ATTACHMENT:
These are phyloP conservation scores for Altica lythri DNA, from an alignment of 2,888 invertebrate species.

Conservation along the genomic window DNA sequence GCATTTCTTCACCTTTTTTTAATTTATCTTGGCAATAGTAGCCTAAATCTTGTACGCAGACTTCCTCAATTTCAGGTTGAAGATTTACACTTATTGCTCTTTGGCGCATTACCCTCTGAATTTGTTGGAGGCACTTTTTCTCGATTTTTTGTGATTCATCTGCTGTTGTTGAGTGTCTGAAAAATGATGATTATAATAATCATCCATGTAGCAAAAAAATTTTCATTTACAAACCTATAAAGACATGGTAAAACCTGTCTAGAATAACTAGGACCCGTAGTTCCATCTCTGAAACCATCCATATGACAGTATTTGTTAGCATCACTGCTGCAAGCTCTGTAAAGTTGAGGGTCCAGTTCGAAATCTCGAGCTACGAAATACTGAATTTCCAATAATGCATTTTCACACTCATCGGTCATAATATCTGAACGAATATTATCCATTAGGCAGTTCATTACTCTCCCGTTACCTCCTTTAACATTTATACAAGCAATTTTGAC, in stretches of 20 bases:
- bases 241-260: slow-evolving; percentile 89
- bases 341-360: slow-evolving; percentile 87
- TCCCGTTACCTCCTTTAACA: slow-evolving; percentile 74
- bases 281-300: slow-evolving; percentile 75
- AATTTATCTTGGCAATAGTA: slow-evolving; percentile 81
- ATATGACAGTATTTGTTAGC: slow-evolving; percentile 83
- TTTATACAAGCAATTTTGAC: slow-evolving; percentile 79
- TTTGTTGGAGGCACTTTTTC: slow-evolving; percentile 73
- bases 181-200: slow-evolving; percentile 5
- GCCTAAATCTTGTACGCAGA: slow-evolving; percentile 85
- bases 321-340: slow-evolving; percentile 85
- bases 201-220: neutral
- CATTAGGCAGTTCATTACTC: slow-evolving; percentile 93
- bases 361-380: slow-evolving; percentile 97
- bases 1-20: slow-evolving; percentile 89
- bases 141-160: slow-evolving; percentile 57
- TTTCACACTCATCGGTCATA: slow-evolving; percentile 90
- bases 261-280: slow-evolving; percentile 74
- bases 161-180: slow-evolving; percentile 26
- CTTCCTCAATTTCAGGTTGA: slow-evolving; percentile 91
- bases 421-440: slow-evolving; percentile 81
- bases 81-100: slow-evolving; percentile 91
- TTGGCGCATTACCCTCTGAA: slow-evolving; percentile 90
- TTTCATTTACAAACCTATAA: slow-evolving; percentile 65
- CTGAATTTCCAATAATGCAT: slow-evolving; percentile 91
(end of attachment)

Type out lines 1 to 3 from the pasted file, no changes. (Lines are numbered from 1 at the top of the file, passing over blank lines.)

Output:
These are phyloP conservation scores for Altica lythri DNA, from an alignment of 2,888 invertebrate species.

Conservation along the genomic window DNA sequence GCATTTCTTCACCTTTTTTTAATTTATCTTGGCAATAGTAGCCTAAATCTTGTACGCAGACTTCCTCAATTTCAGGTTGAAGATTTACACTTATTGCTCTTTGGCGCATTACCCTCTGAATTTGTTGGAGGCACTTTTTCTCGATTTTTTGTGATTCATCTGCTGTTGTTGAGTGTCTGAAAAATGATGATTATAATAATCATCCATGTAGCAAAAAAATTTTCATTTACAAACCTATAAAGACATGGTAAAACCTGTCTAGAATAACTAGGACCCGTAGTTCCATCTCTGAAACCATCCATATGACAGTATTTGTTAGCATCACTGCTGCAAGCTCTGTAAAGTTGAGGGTCCAGTTCGAAATCTCGAGCTACGAAATACTGAATTTCCAATAATGCATTTTCACACTCATCGGTCATAATATCTGAACGAATATTATCCATTAGGCAGTTCATTACTCTCCCGTTACCTCCTTTAACATTTATACAAGCAATTTTGAC, in stretches of 20 bases:
- bases 241-260: slow-evolving; percentile 89